The high energy x-ray beam may be a fan beam or a pencil beam. In a fan beam embodiment, the detector is a transmission detector.

Because of the high atomic number (Z) and high density of nuclear weapons materials Uranium and Plutonium, both of these materials attenuate (i.e., either scatter out of the beam or absorb) incident x-rays significantly more than ordinary materials. In addition, very high Z materials such as nuclear weapons materials (e.g., Uranium and Plutonium), as well as lead, produce no scattered x-rays which are able to penetrate outside of their block of material because the scattered x-rays are self absorbed within the very high Z materials. Therefore, these materials can be detected by a single transmission detector, and, in addition, if the x-ray system forms a pencil beam, by noting that the detectors which monitor the scattered radiation give no signal for the region in question.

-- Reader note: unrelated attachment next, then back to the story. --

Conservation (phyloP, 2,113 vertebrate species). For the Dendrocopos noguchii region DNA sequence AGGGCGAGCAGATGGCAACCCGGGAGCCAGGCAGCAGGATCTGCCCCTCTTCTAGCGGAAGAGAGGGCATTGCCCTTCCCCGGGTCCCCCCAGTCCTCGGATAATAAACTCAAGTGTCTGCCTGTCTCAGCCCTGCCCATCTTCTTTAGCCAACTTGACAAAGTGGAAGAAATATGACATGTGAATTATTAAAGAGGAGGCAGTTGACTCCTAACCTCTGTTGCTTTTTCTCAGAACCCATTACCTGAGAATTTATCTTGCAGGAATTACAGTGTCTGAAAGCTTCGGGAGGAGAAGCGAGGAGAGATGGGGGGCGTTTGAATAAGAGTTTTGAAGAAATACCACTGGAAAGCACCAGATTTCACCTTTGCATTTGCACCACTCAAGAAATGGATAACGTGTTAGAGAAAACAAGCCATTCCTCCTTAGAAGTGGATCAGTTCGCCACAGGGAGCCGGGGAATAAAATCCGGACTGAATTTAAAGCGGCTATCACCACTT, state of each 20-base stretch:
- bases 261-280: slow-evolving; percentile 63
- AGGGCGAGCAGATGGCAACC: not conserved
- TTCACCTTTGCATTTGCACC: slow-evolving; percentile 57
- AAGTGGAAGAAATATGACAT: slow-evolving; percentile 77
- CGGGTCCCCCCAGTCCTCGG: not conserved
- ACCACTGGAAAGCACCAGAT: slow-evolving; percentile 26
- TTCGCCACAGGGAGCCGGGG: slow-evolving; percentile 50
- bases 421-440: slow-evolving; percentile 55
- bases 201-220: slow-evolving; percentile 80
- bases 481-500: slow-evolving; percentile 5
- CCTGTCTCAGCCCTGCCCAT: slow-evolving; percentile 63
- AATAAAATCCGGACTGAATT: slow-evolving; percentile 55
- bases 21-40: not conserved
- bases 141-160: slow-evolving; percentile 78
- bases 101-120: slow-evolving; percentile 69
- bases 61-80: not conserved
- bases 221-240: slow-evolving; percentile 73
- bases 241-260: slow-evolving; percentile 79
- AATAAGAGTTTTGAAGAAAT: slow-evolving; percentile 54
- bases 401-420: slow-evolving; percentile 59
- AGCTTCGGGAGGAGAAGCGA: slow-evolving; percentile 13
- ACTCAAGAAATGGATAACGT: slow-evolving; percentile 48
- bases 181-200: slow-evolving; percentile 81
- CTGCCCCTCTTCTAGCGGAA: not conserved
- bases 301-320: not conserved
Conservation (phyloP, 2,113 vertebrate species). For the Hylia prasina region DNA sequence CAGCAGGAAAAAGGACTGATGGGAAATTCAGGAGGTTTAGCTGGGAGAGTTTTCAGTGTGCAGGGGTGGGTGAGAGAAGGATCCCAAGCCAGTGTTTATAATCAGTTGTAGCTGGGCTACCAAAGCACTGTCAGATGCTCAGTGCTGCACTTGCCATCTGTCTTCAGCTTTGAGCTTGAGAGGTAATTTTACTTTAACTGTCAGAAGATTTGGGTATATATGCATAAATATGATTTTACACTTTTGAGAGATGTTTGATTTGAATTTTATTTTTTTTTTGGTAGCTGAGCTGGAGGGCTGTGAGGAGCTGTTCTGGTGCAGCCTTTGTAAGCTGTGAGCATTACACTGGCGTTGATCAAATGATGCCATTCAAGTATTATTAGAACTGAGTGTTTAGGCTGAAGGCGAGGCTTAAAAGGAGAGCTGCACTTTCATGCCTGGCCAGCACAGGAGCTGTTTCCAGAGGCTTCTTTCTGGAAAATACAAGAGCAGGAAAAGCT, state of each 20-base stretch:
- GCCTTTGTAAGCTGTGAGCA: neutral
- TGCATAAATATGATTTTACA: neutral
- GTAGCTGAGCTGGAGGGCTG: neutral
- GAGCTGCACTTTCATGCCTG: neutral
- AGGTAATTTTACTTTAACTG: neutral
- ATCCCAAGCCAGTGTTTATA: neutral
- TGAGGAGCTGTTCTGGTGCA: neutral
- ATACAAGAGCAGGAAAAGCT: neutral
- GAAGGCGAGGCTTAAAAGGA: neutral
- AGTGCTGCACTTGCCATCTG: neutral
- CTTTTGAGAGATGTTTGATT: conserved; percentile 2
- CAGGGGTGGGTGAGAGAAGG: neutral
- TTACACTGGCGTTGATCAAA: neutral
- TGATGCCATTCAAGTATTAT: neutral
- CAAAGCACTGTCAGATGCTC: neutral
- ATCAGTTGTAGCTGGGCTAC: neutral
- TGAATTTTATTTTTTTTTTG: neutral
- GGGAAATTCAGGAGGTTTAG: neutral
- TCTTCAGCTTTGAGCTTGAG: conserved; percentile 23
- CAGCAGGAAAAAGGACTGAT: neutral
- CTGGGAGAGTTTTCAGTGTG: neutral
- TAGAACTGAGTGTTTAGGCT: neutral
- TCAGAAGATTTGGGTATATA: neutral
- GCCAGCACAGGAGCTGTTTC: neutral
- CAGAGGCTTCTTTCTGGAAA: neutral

Advantageously, the inspection system of the present invention automatically detects the presence of nuclear weapons materials. In addition, the system may also operate to detect other contraband (e.g., drugs and explosives) in addition to nuclear weapons materials.

These and other objects, features and advantages of the present invention will become apparent in light of the following detailed description of preferred embodiments thereof, as illustrated in the accompanying drawings.

BRIEF DESCRIPTION OF THE DRAWINGS

FIG. 1 is a functional block diagram of a high energy X-ray inspection system;

FIG. 2 is a flow chart illustration of an executable routine for detecting nuclear weapons materials;

FIG. 3 is a pictorial illustration of a high energy x-ray inspection system having a radioactive x-ray source; and

FIG. 4 is a functional block diagram of a high energy X-ray inspection system that employs a pencil beam.

DETAILED DESCRIPTION OF THE INVENTION